Jan 26, 2009 Annular Solar Eclipse
The year 2009 features a range of eclipses, starting with an annular solar eclipse on January 26. This particular eclipse is visible from an area that covers the Indian Ocean and western Indonesia.
What the eclipse would look like near the max point
The animation shows approximately what the eclipse looks like near the maximum point of the eclipse (weather permitting).
Stages in eclipse
- Partial Eclipse just started
- Partial Eclipse in good progress
- Full Eclipse starts
- Maximum Eclipse
- Full Eclipse ends
- Partial Eclipse continues
- Partial Eclipse about to end
Click the 'play' button to view the animation. The pause button can also be used to temporarily suspend the animation.
Where to see the eclipse
Continents seeing at least a partial eclipse:
- Parts of Asia
- Much of Australia
- Parts of Africa
- Indian Ocean
Annular eclipse visible in...
Locations near the shadow's path:
Partial eclipse visible in...
- Cape Town, South Africa
- Bandung, West Java, Indonesia
- Bogor, Java, Indonesia
- Serang, Banten, Indonesia
- Jakarta, Jakarta Special Capital Region, Indonesia
- Bengkulu, Bengkulu, Indonesia
- Makassar, South Sulawesi, Indonesia
- Palembang, South Sumatra, Indonesia
- Pangkal Pinang, Bangka-Belitung, Indonesia
- Palangka Raya, Central Kalimantan, Indonesia
- Balikpapan, East Kalimantan, Indonesia
- Palu, Central Sulawesi, Indonesia
- Samarinda, East Kalimantan, Indonesia
- Gorontalo, Gorontalo, Indonesia
- Pontianak, West Kalimantan, Indonesia
- Singapore, Singapore
- Manado, North Sulawesi, Indonesia
- Kuala Lumpur, Malaysia
- Kuching, Malaysia
- Bandar Seri Begawan, Brunei
When the eclipse happens worldwideThe eclipse starts in one location and ends in another, the times below are for visibility for any location on earth.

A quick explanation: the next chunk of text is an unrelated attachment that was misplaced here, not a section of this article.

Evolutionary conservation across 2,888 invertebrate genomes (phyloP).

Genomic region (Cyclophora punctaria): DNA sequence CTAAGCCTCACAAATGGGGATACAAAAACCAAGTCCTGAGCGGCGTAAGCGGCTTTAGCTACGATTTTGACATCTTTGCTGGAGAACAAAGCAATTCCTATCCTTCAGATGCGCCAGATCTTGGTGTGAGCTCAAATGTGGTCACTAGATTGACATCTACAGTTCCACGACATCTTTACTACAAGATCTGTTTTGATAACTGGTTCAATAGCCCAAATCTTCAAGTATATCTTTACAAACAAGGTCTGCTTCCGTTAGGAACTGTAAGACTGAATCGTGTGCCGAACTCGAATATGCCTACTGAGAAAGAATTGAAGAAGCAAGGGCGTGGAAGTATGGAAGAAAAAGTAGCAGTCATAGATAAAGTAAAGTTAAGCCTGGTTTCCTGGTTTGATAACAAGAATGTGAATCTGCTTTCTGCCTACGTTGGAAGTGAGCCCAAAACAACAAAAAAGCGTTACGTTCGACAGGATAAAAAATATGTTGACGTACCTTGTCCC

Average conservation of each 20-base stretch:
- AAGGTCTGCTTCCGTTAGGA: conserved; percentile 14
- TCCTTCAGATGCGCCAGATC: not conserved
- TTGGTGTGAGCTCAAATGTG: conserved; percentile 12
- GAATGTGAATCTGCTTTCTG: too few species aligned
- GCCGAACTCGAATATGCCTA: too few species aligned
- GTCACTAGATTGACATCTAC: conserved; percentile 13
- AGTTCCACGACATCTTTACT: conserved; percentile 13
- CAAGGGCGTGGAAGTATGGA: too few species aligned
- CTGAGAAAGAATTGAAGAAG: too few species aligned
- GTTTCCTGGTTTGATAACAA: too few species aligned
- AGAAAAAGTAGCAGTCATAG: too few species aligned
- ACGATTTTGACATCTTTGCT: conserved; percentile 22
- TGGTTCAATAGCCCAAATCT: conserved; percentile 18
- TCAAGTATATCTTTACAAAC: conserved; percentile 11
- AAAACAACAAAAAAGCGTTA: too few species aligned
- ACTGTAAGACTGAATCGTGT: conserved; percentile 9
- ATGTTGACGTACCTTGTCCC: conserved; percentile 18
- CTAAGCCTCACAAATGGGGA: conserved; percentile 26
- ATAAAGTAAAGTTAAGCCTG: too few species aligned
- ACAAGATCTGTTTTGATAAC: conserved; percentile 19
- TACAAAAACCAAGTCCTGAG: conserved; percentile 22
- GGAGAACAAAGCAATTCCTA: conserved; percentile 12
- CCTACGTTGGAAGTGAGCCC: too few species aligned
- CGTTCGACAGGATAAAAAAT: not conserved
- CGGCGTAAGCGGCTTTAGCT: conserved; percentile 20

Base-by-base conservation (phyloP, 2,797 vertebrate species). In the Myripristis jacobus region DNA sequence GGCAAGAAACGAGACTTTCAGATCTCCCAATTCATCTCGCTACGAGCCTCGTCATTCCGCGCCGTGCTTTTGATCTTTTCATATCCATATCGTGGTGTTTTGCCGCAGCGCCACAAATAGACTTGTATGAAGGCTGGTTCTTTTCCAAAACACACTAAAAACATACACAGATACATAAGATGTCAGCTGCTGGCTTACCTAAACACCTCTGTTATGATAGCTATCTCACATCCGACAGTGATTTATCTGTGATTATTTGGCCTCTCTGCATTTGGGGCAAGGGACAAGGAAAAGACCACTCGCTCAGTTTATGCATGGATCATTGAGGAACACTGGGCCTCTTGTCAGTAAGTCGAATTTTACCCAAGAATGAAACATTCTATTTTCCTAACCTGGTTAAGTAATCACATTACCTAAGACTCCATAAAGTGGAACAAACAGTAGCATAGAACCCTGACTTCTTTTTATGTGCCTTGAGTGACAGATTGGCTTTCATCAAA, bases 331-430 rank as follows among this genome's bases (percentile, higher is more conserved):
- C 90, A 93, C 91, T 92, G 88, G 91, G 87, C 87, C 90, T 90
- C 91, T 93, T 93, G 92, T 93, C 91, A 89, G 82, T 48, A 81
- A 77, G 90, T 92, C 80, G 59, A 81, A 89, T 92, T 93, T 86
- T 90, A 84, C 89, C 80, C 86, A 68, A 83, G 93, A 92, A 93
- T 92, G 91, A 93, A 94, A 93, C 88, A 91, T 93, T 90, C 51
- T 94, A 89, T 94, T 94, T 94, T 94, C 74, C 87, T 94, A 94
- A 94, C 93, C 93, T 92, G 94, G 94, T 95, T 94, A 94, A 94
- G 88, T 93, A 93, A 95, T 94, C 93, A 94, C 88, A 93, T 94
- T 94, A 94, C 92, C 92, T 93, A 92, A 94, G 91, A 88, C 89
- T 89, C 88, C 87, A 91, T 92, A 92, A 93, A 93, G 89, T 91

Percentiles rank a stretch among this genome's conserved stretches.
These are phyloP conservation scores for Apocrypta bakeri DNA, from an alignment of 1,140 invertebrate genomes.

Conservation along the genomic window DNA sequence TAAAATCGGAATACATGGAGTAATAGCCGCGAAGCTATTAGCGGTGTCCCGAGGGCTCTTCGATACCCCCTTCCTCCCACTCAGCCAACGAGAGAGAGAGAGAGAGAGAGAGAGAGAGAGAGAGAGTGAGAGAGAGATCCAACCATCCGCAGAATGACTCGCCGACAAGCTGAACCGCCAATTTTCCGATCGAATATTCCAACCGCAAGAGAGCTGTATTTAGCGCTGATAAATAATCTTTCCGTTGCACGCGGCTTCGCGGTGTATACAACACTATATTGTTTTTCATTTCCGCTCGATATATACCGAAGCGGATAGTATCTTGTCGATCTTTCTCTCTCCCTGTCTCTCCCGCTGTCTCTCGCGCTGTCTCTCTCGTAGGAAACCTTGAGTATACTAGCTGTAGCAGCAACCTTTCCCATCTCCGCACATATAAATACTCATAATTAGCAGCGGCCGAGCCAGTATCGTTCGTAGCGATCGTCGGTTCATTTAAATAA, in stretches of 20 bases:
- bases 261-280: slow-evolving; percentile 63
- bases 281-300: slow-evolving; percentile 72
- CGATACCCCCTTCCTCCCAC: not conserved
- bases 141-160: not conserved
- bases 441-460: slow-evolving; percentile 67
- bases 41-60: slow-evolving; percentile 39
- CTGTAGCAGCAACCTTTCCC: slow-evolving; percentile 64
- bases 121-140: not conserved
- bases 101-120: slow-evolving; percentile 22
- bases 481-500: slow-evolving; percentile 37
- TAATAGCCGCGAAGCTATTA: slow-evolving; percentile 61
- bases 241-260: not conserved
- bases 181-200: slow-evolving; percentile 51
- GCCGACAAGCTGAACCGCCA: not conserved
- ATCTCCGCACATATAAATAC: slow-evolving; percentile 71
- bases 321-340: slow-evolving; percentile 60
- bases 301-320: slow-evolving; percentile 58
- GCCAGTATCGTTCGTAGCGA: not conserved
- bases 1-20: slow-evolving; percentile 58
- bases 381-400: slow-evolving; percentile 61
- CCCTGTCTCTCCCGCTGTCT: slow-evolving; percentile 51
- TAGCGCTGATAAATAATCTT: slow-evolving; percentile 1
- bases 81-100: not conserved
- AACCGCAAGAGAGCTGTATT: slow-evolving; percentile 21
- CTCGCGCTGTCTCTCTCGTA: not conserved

|Event||UTC Time||Time in Washington DC*|
|First location to see partial eclipse begin||Jan 26 at 4:56 AM||Jan 25 at 11:56 PM|
|First location to see full Eclipse begin||Jan 26 at 6:02 AM||Jan 26 at 1:02 AM|
|Maximum Eclipse||Jan 26 at 8:01 AM||Jan 26 at 3:01 AM|
|Last location to see full Eclipse end||Jan 26 at 9:54 AM||Jan 26 at 4:54 AM|
|Last location to see partial Eclipse end||Jan 26 at 11:00 AM||Jan 26 at 6:00 AM|
* Local times shown do not refer to when the eclipse can be observed from Washington DC. Instead, they indicate the times when the eclipse begins, is at its max, and ends, somewhere else on earth. The local times are useful if you want to view the eclipse via a live webcam See eclipses viewable in Washington DC.
The eclipse's path
The eclipse can be seen in the southern third of Africa, Madagascar, many parts of Australia (except Tasmania), south-east India, and south-east Asia and Indonesia.
According to Harrington (1997), the cities of Kotabumi and Telukbetung in Indonesia experience more than six minutes of annularity while Krakatoa (or Krakatau), which is closer to the shadow’s edge, experiences less than five minutes of annularity. The town of Sampit, in Indonesia’s central Kalimantan province, and Samarinda, the capital of the Indonesian province of East Kalimantan, witness a lopsided ring-of-fire sunset eclipse as they are located near the southern extreme of annularity.
Eclipses during year 2009
- Jan 26, 2009 Annular Solar Eclipse (Currently shown)
- Feb 9, 2009 Penumbral Lunar Eclipse
- Jul 7, 2009 Penumbral Lunar Eclipse
- Jul 21 – Jul 22, 2009 Total Solar Eclipse
- Aug 5 – Aug 6, 2009 Penumbral Lunar Eclipse
- Dec 31, 2009 Partial Lunar Eclipse
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